Many thanks to my Bristol colleagues and collaborators Tarek Abudawood, Rafal Bogacz, Tilo Burghardt, Nello Cristianini, Tijl De Bie, Bruno Golénia, Simon Price, Oliver Ray and Sebastian Spiegler for joint work and enlightening discussions. Many thanks also to my international collaborators Johannes Fürnkranz, Cèsar Ferri, Thomas Gärtner, José Hernández-Orallo, Nicolas Lachiche, John Lloyd, Edson Matsubara and Ronaldo Prati, as some of our joint work has found its way into the book, or otherwise inspired bits of it. At times when the project needed a push forward my disappearance to a quiet place was kindly facilitated by Kerry, Paul and David, Renée, and Trijntje.
David Tranah from Cambridge University Press was instrumental in getting the process off the ground, and suggested the pointillistic metaphor for ‘making sense of data’ that gave rise to the cover design (which, according to David, is ‘just a canonical silhouette’ not depicting anyone in particular – in case you were wondering. . . ). Mairi Sutherland provided careful copy-editing.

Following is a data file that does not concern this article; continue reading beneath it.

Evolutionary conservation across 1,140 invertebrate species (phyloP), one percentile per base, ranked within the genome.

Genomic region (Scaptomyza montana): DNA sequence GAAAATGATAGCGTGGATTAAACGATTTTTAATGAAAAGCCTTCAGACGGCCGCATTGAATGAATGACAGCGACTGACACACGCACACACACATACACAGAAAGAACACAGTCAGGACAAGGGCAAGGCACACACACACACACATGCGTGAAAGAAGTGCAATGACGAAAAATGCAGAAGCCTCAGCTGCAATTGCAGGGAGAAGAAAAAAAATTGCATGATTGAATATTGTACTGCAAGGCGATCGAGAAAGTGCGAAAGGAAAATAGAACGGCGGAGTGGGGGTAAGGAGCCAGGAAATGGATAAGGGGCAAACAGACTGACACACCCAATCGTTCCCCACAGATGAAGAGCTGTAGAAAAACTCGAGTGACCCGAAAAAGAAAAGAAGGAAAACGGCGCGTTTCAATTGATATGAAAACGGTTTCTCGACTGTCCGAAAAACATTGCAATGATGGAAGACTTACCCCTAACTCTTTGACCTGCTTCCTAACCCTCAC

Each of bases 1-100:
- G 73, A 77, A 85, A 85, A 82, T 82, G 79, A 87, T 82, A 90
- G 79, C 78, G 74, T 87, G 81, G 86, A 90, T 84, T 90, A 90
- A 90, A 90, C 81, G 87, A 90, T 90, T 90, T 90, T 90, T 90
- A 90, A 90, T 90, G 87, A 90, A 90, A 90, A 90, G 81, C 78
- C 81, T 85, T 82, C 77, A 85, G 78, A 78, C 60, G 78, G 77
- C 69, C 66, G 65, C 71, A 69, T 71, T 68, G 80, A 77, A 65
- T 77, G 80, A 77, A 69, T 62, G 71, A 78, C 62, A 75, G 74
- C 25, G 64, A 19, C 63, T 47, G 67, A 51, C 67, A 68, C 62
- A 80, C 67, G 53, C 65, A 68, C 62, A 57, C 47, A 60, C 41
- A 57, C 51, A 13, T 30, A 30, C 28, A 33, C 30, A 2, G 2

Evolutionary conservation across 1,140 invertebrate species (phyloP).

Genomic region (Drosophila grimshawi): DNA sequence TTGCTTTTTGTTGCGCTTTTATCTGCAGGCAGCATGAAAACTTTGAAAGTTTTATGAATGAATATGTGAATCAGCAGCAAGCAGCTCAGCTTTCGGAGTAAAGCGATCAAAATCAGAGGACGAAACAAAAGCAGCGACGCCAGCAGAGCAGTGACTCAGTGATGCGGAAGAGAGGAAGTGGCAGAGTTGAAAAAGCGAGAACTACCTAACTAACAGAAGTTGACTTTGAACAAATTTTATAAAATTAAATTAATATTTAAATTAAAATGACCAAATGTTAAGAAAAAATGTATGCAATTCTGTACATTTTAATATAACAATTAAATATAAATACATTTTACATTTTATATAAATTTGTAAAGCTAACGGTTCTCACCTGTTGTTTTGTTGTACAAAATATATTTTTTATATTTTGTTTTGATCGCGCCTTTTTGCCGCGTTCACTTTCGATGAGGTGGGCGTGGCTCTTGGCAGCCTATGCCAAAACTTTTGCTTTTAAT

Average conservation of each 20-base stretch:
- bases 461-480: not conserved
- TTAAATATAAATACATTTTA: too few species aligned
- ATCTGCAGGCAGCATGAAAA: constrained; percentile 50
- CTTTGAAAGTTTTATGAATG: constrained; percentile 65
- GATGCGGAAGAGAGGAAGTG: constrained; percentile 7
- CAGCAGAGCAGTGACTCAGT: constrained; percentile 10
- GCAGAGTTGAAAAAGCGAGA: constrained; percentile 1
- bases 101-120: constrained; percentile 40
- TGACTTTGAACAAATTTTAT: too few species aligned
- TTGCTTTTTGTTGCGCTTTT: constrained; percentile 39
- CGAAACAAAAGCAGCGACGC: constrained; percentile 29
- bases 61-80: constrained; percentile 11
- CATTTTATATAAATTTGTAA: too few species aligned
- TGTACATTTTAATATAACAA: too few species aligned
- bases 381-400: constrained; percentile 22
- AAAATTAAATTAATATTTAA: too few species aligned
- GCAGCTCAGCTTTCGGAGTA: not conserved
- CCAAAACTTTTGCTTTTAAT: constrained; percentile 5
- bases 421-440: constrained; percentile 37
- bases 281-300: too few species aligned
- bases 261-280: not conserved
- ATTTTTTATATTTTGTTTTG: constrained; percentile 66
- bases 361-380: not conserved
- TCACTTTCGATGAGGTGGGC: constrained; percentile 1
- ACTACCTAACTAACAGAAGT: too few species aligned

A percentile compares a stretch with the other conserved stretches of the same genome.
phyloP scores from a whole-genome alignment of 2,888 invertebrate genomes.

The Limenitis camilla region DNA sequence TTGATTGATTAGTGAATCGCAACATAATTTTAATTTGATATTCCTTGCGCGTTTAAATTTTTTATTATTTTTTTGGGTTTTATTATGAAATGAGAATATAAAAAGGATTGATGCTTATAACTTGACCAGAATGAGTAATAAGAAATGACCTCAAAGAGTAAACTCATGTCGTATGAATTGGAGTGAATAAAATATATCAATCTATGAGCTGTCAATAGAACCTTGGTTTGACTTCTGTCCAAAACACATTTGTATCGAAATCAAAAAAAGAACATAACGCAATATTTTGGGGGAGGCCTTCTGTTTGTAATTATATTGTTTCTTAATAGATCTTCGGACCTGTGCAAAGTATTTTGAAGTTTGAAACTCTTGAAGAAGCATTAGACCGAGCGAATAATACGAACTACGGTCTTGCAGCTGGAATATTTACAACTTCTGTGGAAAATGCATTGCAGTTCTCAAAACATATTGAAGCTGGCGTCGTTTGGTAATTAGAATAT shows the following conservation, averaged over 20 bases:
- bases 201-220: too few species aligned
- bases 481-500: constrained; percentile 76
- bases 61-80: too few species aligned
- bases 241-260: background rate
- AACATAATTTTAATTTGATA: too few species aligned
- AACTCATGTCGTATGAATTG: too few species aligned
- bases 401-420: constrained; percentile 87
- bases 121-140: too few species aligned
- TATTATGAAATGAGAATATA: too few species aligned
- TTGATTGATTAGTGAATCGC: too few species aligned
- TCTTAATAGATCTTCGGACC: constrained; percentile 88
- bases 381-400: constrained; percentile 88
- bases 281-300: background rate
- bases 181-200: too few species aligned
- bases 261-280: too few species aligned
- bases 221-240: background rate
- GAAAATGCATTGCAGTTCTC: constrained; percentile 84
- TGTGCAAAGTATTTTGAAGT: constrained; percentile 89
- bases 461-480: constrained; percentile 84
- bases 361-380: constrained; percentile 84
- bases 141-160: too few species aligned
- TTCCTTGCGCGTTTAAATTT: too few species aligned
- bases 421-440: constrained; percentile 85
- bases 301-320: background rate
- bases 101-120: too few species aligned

I dedicate this book to my late father, who would certainly have opened a bottle of champagne on learning that ‘the book’ was finally finished. His version of the problem of induction was thought-provoking if somewhat morbid: the same hand that feeds the chicken every day eventually wrings its neck (with apologies to my vegetarian readers).
I am grateful to both my parents for providing me with everything I needed to find my own way in life.
Finally, more gratitude than words can convey is due to my wife Lisa. I started writing this book soon after we got married – little did we both know that it would take me nearly four years to finish it. Hindsight is a wonderful thing: for example, it allows one to establish beyond reasonable doubt that trying to finish a book while organising an international conference and overseeing a major house refurbishment is really not a good idea. It is testament to Lisa’s support, encouragement and quiet suffering that all three things are nevertheless now coming to full fruition. Dank je wel, meisje!
Peter Flach, Bristol